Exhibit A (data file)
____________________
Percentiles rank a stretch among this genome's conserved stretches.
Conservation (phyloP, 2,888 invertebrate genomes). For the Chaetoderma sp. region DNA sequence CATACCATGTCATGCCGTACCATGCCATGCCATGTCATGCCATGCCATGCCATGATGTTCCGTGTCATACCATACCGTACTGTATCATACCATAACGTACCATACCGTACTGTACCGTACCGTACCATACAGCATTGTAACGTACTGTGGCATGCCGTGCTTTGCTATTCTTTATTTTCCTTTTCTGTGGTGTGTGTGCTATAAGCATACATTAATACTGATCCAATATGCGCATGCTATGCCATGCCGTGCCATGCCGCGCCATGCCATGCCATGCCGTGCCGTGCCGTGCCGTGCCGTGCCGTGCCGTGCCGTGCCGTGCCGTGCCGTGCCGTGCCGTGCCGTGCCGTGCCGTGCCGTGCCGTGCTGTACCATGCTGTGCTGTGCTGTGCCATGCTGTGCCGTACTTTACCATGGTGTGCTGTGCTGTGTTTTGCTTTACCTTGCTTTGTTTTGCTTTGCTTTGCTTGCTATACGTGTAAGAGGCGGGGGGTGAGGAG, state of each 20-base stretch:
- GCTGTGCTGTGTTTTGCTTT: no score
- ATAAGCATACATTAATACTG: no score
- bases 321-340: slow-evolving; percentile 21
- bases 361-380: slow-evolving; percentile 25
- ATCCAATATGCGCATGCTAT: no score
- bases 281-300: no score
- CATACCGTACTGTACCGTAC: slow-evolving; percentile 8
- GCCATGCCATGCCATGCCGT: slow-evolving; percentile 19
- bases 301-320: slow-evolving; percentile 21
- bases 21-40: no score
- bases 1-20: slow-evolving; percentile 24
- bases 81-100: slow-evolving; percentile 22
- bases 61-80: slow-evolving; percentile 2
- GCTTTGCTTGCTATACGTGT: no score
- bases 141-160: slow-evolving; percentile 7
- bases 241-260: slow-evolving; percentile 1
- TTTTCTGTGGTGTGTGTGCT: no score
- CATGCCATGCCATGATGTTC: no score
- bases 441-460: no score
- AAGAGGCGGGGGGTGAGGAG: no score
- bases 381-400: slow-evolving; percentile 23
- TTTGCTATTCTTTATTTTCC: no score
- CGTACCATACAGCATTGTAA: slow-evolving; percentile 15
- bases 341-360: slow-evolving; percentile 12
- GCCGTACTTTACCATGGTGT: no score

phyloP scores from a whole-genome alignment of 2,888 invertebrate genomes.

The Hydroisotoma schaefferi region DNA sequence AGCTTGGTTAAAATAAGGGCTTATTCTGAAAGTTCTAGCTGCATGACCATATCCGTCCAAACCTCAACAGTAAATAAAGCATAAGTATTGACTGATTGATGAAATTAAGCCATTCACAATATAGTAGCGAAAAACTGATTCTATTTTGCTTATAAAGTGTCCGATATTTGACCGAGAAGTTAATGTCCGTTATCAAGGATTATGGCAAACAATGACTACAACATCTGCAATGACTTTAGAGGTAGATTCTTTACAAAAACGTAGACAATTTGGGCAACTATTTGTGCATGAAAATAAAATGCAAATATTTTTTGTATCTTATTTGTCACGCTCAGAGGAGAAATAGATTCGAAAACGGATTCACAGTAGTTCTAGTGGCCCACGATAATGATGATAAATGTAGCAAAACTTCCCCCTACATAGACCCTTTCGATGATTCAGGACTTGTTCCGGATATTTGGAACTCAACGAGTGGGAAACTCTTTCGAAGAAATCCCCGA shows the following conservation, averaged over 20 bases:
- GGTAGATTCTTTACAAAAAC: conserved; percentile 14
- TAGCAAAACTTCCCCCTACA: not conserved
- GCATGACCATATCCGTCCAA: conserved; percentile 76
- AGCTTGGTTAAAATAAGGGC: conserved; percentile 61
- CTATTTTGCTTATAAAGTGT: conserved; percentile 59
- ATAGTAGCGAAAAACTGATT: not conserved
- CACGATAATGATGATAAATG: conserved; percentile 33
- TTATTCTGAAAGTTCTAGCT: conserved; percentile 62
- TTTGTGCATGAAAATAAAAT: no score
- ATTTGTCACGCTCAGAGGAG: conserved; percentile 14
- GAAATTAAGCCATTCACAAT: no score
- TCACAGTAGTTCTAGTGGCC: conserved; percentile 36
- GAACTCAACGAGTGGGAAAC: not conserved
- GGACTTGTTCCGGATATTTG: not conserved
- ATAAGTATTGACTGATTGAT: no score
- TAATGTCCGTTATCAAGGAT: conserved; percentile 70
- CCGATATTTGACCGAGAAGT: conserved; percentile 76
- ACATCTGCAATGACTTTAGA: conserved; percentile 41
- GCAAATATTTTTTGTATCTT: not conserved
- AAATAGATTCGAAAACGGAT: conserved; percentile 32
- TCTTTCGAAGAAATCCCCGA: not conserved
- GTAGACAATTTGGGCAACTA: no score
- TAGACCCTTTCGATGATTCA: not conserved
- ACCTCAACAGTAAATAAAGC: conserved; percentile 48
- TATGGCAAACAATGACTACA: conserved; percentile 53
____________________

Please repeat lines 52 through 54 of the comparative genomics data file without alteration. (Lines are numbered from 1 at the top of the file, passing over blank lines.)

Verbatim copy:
- TAGACCCTTTCGATGATTCA: not conserved
- ACCTCAACAGTAAATAAAGC: conserved; percentile 48
- TATGGCAAACAATGACTACA: conserved; percentile 53